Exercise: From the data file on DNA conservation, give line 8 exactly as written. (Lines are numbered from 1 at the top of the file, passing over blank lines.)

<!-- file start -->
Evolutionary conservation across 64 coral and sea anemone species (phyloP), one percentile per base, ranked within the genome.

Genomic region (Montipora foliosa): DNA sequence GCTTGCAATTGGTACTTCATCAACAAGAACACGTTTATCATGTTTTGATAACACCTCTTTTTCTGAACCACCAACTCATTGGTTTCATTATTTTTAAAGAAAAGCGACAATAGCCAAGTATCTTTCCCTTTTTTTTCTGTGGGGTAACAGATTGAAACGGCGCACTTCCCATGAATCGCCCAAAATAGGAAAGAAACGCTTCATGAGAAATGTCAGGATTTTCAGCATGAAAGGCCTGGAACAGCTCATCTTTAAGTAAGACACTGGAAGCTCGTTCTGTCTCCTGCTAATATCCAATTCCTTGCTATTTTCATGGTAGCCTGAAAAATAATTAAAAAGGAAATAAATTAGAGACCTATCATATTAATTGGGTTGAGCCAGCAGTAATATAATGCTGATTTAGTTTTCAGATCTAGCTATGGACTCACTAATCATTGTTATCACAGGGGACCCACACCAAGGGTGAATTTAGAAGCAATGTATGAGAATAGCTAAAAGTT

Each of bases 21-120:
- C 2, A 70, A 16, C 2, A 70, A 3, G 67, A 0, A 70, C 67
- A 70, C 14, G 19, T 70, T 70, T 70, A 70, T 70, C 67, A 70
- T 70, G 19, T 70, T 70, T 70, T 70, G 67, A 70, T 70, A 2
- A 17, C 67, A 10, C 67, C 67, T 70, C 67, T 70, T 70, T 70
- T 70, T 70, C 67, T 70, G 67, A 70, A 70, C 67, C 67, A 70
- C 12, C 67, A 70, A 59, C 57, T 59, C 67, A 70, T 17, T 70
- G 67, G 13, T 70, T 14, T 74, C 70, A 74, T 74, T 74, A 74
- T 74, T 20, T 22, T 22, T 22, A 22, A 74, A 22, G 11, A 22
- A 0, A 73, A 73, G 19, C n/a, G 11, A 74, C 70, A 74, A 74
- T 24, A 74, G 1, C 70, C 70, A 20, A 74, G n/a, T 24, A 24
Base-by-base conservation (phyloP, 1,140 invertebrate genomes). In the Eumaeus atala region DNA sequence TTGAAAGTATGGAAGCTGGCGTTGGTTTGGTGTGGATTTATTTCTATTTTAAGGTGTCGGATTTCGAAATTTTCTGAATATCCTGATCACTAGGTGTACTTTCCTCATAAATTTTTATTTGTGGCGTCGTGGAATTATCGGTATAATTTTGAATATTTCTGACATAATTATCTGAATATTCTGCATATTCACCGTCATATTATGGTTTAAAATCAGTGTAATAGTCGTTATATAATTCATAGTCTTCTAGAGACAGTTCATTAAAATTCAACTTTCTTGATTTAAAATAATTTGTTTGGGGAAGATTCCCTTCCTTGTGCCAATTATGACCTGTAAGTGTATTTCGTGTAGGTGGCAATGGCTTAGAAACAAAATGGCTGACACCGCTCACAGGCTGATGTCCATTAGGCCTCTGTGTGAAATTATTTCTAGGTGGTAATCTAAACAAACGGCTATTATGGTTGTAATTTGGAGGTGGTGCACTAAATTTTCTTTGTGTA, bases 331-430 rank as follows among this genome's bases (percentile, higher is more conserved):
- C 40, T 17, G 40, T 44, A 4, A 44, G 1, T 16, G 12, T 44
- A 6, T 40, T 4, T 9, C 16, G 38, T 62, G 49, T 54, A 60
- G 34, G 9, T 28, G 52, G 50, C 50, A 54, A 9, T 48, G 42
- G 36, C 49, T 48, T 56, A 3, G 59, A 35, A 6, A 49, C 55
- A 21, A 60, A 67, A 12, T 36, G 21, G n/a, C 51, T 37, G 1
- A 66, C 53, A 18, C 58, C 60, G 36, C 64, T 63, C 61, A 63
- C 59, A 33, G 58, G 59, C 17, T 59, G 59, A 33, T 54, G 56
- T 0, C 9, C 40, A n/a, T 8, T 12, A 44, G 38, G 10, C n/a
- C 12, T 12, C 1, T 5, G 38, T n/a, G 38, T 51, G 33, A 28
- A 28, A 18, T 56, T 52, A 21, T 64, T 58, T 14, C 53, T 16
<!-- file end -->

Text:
- T 70, T 70, C 67, T 70, G 67, A 70, A 70, C 67, C 67, A 70